House Gives Thumbs-Up To Members' Web Videos
Tuesday, October 7, 2008
Members of the House, relax.
You will still be allowed to post YouTube videos of yourself on your official congressional Web sites, so all your interested constituents can click and see you pounding the podium and championing a bill for your district.
A low-profile House committee adopted rules last week that permit members to use video material from Web sites such as YouTube on their own official sites. It's a colossal step into the 21st-century world of online communication that came after leaders recognized that new technology was overtaking the rules of an 18th-century-vintage congressional commission that long governed how lawmakers may talk to their constituents.
The problem was that all the video sites that members were increasingly linking to their official Web sites to showcase their speeches -- on the House floor and in testy committee hearings -- came with advertisements. So lawmakers were violating long-standing rules that bar them from having any whiff of commerce in their communications with constituents.
That ended last week. The rule change adopted by the House mimics one introduced last month by the Senate that allows members to place Web content on sites outside the government's domain. As part of the change, viewers who want to view such video material -- along with ads picturing actress Brooke Shields touting Volkswagen's new minivan, or pop rocker Avril Lavigne -- will receive a warning that they are exiting the government site and that members of Congress are not responsible for its content.
Rep. Robert A. Brady (D-Pa.), chairman of the Committee on House Administration, explained in a statement that the old rules "had grown more difficult to comply with as new communications and outreach technologies emerged." The translation is that more and more lawmakers were ignoring the rules as they linked their YouTube performances to their official Web sites.
"Over the past several years, we have witnessed an incredible pace of technological innovation and development," Brady said. "Today, we have taken an important step in ensuring that we can utilize these and future innovations to the benefit of our constituents."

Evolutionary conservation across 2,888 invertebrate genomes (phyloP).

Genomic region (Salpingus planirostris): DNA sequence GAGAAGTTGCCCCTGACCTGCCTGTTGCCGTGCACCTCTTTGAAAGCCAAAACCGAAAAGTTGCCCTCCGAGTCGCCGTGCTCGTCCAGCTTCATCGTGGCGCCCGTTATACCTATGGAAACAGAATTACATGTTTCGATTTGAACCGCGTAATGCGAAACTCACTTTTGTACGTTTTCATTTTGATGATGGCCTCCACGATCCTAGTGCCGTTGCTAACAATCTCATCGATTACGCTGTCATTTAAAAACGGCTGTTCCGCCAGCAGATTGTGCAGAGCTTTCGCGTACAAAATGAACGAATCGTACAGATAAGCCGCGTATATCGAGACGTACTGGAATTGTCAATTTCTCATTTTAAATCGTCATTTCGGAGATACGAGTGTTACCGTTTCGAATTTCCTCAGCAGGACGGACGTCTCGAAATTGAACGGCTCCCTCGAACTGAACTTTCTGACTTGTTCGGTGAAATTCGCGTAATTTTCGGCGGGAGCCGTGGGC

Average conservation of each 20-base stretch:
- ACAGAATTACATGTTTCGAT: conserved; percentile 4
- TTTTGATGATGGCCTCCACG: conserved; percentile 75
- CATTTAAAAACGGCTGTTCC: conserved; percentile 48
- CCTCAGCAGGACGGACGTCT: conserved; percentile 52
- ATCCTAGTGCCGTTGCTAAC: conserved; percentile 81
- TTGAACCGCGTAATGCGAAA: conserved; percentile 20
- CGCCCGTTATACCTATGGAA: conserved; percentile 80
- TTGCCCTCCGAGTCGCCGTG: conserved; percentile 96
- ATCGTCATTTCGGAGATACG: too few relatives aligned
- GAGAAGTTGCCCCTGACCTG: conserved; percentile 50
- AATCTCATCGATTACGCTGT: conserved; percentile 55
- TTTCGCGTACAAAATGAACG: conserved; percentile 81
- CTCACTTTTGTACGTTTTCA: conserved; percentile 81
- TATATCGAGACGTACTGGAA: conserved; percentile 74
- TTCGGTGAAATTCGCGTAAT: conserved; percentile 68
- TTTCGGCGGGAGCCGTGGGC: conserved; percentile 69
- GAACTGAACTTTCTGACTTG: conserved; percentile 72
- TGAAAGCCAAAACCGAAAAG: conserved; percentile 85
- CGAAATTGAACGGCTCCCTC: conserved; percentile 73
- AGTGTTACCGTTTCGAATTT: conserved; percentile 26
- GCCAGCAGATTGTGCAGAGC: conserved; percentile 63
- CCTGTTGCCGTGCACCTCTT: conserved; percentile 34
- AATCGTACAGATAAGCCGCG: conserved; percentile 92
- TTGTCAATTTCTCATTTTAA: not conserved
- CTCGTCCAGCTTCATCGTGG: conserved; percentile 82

On Thursday, House Minority Leader John A. Boehner (R-Ohio) praised the committee for choosing this path and rejecting an alternative proposal that would have prohibited legislators and their constituents from communicating with each other via Web sites that do not appear on a list of "approved" sites created by a government panel. He called the Internet a "powerful tool that gives Americans an unprecedented window into the daily actions of their government" and one that should be embraced by Congress.
"These new guidelines are a step in the right direction for a Congress that has been behind the technological curve for too long," Boehner said.
Those who wish to see a more complete archive of lawmakers' speeches can search them out directly on YouTube. Boehner's most popular performance is alternately titled "John Boehner Crying" and "John Boehner Gets Emotional, When Talking about America." In his House floor speech of May 2007, the Republican leader's voice cracked as he discussed the need to support the U.S. battle against terrorism.
"And after 3,000 of our fellow citizens died at the hands of these terrorists, when are we going to stand up and take them on?" he asked.
Rep. Michael E. Capuano (D-Mass.) -- chairman of the Franking Commission, which began looking into the issue and stirred up controversy by initially proposing "approved" sites -- has his own most viewed performance. Titled "Mike Capuano yelling at head of FAA," it shows him ripping into the acting director of the Federal Aviation Administration at a September 2007 House subcommittee hearing on airline delays and customer service.